The upside to Metro’s most recent reports on the financial and operational state of the system?

Things could be worse.

Documents released Monday in advance of this week’s board meeting offer an updated picture on how things are going at Metro — and  suggest that things may be stabilizing, ever-so-slightly.

According to Metro’s financial update for July 2016 through March 2017, ridership is down 17 million trips systemwide from the same period the previous fiscal year — a 7 percent decrease. Most of that drop-off came from the rail side. There was a 9 percent decrease in the number of rail trip, a 4 percent decrease in bus trips and a 4 percent increase in MetroAccess rides.

But the ridership gap between fiscal years 2016 and 2017 has gotten smaller since the beginning of this year. At the end of December, the difference between the two years was a whopping 12 percent.

So, what changed? It helped that January had no scheduled SafeTrack work, and also that the Jan. 21 Women’s March on Washington brought record numbers of riders to the system on a Saturday. (Even so, there was no Cherry Blossom Festival “bump” in March this year, because a surprise cold snap took a toll on the peak bloom.)

Other aspects of the financial report indicate that things are, in the short term, at least not getting worse. Metro won’t need to go back to the District, Maryland and Virginia for more money to cover this year’s operating costs —the potential for which had been raised earlier this year in the face of steep ridership losses.

Agency officials expect to be able to balance the budget for the remainder of this year largely because of the elimination of hundreds of jobs and plans to tap into a reserve fund that exists because of a previous year’s slight surplus.

“Management cost reduction actions have offset most of the revenue losses to date, and the year-end deficit forecast has improved by $37 million from the previous update,” Metro’s financial staff wrote in the report. “But aggressive efforts must continue in order to balance the budget.”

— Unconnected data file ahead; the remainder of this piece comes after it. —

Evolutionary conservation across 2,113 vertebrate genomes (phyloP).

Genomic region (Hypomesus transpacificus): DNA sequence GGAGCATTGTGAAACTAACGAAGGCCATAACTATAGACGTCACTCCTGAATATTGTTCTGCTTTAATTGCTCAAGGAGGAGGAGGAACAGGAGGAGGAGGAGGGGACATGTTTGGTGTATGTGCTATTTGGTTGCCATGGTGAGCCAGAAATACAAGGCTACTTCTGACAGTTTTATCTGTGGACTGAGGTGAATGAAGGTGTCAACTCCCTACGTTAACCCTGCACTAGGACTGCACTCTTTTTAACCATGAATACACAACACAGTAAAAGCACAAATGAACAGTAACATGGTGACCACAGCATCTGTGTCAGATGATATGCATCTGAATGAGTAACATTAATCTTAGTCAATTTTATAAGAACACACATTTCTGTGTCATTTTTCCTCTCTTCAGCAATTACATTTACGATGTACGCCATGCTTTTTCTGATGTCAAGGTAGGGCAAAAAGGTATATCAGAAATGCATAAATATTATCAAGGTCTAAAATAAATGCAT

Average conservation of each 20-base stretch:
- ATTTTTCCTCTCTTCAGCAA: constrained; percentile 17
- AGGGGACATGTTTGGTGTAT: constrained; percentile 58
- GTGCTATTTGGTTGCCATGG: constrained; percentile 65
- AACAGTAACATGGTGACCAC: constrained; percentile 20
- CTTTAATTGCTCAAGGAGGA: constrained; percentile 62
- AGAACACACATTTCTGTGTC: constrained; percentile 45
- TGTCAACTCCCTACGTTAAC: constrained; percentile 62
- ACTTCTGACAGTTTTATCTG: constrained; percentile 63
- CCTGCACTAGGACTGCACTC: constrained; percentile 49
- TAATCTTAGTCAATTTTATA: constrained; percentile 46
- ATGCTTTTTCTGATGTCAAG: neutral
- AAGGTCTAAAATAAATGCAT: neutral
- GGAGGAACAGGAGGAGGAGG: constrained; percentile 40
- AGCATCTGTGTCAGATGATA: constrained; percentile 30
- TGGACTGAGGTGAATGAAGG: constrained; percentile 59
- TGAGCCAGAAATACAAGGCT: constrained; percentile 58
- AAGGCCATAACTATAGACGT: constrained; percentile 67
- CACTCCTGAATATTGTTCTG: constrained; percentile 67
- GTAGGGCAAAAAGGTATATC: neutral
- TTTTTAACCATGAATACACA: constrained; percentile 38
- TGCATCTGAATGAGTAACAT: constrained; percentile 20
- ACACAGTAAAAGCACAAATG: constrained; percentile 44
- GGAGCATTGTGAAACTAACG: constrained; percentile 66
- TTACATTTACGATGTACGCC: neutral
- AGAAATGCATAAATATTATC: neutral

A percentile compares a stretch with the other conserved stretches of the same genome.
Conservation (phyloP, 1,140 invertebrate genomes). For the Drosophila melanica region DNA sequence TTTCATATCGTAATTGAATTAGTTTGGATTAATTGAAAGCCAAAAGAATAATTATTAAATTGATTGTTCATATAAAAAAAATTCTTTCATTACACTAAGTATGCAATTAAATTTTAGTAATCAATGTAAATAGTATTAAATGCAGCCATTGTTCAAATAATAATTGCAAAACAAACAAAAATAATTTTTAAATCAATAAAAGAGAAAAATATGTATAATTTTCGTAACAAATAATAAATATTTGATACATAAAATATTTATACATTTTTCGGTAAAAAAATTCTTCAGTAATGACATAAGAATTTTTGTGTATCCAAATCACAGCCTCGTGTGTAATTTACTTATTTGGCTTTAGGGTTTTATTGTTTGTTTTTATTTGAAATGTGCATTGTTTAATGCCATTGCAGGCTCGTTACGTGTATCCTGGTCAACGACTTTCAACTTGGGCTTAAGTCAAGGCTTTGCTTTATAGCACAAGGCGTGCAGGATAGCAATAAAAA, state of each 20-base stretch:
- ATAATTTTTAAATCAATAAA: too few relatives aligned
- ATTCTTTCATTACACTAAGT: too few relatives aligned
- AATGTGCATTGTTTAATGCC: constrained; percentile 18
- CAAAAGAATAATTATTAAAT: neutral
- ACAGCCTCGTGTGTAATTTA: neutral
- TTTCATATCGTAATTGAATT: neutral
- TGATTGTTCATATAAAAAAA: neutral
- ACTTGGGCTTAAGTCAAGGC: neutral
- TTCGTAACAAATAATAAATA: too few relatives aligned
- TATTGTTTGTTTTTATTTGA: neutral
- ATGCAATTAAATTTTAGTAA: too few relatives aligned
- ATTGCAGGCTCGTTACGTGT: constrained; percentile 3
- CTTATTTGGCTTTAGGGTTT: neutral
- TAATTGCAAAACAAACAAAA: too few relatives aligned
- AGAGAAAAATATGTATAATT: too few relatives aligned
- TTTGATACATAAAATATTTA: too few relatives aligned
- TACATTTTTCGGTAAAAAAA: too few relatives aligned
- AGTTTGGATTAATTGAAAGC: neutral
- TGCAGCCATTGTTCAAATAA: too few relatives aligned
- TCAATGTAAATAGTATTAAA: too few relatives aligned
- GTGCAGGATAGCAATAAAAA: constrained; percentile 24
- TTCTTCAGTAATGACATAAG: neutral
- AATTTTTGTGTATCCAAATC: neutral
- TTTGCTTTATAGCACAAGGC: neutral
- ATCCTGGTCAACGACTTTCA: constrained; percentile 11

According to Metro’s latest “vital signs” report, which also measures the first three months of this year, customer satisfaction about Metrorail and Metrobus service remains almost exactly the same as from the same period the year before. In both years, 74 percent of riders said they were satisfied with their experiences on Metrobuse. Satisfaction with Metrorail increased by a single percentage point, to 69 percent.

The report was optimistic that this (very) modest upward trend would continue in the coming months.

“Efforts to reduce bus early arrivals, completion of SafeTrack, and adjusted police allocations will improve motivators of customer satisfaction,” the report said.

Still, both of those performance measures remain below Metro’s target of 85 percent customer satisfaction.

“Motivators for reduced satisfaction included on-­time performance and consistency of buses arriving at expected times, customer perceptions of personal safety at bus stops and on­board buses, vehicle cleanliness and climate control and operator courtesy,” Metro officials said.